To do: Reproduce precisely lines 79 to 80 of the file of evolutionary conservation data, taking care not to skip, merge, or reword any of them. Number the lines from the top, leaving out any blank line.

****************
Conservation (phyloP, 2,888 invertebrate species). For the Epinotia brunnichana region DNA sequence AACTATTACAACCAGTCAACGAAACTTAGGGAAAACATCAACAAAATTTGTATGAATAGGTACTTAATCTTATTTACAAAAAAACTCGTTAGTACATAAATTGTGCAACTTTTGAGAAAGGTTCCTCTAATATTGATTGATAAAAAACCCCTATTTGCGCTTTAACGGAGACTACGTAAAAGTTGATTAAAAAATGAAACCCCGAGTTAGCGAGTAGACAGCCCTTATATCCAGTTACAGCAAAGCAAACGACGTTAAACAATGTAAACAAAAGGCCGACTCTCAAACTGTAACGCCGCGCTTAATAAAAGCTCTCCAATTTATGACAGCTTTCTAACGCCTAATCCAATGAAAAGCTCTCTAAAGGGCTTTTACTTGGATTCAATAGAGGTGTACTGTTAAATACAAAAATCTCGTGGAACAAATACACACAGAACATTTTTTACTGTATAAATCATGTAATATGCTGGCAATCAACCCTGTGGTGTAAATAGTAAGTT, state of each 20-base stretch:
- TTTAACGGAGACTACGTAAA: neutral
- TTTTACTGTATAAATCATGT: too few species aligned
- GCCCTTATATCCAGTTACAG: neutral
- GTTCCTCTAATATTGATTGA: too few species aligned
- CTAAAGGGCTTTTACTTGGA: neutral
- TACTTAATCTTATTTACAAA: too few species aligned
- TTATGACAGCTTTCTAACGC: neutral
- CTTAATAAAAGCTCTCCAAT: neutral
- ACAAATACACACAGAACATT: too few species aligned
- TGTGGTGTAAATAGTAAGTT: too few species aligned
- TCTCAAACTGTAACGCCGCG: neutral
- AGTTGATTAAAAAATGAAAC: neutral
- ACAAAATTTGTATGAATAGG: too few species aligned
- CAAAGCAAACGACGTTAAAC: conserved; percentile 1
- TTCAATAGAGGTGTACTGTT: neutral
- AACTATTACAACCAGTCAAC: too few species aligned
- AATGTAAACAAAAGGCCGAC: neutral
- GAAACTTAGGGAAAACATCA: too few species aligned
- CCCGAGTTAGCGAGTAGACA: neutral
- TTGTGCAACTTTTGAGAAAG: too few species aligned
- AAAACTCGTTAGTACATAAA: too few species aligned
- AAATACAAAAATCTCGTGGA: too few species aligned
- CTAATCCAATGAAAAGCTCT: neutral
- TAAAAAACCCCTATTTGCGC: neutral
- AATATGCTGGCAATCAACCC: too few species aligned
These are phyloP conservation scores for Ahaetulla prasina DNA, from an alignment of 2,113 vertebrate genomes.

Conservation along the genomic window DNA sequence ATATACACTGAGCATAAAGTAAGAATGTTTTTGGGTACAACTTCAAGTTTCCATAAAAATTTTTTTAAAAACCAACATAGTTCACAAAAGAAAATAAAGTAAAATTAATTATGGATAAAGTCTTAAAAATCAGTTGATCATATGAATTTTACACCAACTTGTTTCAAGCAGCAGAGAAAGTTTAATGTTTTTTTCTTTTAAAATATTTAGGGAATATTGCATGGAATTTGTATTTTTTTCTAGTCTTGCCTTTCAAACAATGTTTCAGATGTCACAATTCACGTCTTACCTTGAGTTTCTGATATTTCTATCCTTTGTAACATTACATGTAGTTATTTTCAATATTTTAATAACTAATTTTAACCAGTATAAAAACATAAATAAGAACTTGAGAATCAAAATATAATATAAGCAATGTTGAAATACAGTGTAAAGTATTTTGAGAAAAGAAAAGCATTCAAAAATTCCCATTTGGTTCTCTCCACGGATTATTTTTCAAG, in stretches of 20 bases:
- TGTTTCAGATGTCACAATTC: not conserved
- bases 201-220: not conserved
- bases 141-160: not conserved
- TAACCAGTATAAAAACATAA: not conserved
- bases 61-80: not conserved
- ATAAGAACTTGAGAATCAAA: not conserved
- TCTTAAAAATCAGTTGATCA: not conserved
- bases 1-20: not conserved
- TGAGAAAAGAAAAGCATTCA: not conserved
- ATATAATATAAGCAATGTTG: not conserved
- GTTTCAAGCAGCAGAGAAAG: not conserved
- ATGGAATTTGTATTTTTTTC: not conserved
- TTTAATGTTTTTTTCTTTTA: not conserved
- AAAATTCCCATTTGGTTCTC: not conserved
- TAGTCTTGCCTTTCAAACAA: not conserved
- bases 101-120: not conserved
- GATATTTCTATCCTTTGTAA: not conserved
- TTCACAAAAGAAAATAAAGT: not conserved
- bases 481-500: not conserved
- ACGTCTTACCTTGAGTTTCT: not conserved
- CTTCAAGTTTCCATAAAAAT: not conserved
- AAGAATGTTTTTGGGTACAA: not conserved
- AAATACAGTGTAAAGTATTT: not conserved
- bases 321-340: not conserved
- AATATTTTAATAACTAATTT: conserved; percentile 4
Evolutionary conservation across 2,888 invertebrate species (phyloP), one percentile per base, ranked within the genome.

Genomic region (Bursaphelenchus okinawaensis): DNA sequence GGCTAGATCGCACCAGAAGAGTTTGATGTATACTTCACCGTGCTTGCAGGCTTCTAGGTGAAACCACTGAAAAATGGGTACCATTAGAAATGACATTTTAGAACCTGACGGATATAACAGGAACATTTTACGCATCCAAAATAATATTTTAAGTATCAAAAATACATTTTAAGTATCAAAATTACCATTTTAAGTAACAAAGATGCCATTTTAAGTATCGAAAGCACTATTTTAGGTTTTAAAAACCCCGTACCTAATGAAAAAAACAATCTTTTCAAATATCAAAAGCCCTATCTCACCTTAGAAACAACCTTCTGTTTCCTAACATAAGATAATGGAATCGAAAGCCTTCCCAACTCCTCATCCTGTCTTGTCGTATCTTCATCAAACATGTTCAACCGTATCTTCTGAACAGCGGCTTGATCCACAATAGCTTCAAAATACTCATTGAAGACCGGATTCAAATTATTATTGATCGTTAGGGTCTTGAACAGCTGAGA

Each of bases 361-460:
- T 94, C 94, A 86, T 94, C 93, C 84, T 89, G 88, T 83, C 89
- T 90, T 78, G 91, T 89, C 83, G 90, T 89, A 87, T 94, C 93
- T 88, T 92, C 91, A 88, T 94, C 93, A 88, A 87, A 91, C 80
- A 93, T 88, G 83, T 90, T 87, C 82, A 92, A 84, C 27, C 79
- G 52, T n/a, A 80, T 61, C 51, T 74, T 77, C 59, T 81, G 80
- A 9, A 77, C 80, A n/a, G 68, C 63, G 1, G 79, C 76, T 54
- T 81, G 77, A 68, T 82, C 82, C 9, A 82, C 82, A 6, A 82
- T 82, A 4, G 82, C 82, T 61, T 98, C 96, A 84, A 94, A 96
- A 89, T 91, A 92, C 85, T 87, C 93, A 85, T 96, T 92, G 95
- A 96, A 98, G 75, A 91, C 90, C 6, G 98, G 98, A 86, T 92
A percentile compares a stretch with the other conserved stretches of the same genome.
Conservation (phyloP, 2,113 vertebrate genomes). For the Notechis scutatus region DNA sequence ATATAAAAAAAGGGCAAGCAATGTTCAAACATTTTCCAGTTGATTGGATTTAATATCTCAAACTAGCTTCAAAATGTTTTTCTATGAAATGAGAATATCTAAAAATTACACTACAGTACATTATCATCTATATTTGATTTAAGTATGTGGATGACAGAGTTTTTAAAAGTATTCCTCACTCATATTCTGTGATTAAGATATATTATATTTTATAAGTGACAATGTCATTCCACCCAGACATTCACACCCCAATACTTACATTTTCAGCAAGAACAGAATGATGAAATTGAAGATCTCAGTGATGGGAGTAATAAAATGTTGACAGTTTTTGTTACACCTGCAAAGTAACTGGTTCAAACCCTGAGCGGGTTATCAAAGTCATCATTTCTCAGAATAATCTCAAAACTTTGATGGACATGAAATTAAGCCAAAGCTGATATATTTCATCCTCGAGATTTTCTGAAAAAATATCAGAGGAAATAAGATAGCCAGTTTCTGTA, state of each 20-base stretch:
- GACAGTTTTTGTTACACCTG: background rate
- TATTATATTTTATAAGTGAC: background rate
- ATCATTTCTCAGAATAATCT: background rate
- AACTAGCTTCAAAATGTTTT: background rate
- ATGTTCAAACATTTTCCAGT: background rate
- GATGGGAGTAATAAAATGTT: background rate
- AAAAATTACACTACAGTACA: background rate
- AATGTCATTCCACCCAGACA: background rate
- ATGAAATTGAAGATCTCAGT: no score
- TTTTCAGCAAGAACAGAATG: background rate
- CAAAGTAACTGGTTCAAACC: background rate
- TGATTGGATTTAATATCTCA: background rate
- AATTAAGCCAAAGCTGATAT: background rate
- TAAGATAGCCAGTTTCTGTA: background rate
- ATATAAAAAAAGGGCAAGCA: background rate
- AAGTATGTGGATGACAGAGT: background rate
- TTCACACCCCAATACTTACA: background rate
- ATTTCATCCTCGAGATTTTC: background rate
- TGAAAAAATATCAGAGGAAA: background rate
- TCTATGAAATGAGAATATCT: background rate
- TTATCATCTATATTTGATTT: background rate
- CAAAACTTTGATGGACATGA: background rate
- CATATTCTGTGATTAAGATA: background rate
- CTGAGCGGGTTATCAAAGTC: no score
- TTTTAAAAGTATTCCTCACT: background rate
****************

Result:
- CAAAGTAACTGGTTCAAACC: background rate
- TGATTGGATTTAATATCTCA: background rate